How Do Amides Affect the Electronic Properties of Pyrene?
journal contributionposted on 09.10.2018, 13:03 by Eli M. Espinoza, John A. Clark, James B. Derr, Duoduo Bao, Boriana Georgieva, Frank H. Quina, Valentine I. Vullev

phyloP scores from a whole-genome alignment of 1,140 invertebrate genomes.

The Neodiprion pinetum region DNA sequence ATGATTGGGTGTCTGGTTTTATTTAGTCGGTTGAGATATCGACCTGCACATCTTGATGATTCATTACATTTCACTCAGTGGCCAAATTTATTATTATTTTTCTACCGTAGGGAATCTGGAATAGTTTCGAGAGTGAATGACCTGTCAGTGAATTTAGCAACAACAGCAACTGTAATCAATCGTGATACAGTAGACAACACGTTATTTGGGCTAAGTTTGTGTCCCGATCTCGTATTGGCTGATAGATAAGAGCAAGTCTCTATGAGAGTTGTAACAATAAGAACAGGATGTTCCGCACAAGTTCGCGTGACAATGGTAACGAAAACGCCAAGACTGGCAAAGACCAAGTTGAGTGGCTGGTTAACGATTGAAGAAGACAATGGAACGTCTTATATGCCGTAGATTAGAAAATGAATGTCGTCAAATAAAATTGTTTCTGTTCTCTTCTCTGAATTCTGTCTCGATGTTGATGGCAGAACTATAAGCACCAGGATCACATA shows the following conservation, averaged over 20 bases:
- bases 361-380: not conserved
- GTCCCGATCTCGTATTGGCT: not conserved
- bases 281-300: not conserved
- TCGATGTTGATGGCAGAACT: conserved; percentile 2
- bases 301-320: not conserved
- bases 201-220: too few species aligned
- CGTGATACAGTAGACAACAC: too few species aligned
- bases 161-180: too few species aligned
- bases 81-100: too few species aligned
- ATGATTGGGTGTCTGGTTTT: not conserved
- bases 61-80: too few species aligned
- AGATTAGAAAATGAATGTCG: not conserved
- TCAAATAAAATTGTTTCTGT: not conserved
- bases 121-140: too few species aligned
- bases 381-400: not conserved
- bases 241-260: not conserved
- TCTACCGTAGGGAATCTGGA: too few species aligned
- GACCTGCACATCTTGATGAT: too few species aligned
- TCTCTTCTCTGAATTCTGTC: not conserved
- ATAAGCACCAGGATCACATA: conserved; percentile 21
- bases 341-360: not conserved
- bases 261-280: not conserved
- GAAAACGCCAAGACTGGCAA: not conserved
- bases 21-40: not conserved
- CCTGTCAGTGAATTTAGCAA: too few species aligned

The electronic properties of amide linkers, which are intricate components of biomolecules, offer a wealth of unexplored possibilities. Herein, we demonstrate how the different modes of attaching an amide to a pyrene chromophore affect the electrochemical and optical properties of the chromophore. Thus, although they cause minimal spectral shifts, amide substituents can improve either the electron-accepting or electron-donating capabilities of pyrene. Specifically, inversion of the amide orientation shifts the reduction potentials by 200 mV. These trends indicate that, although amides affect to a similar extent the energies of the ground and singlet excited states of pyrene, the effects on the doublet states of its radical ions are distinctly different. This behavior reflects the unusually strong orientation dependence of the resonance effects of amide substituents, which should extend to amide substituents on other types of chromophores in general. These results represent an example where the Hammett sigma constants fail to predict substituent effects on electrochemical properties. On the other hand, Swain–Lupton parameters are found to be in good agreement with the observed trends. Examination of the frontier orbitals of the pyrene derivatives and their components reveals the underlying reason for the observed amide effects on the electronic properties of this polycyclic aromatic hydrocarbon and points to key molecular-design strategies for electronic and energy-conversion systems.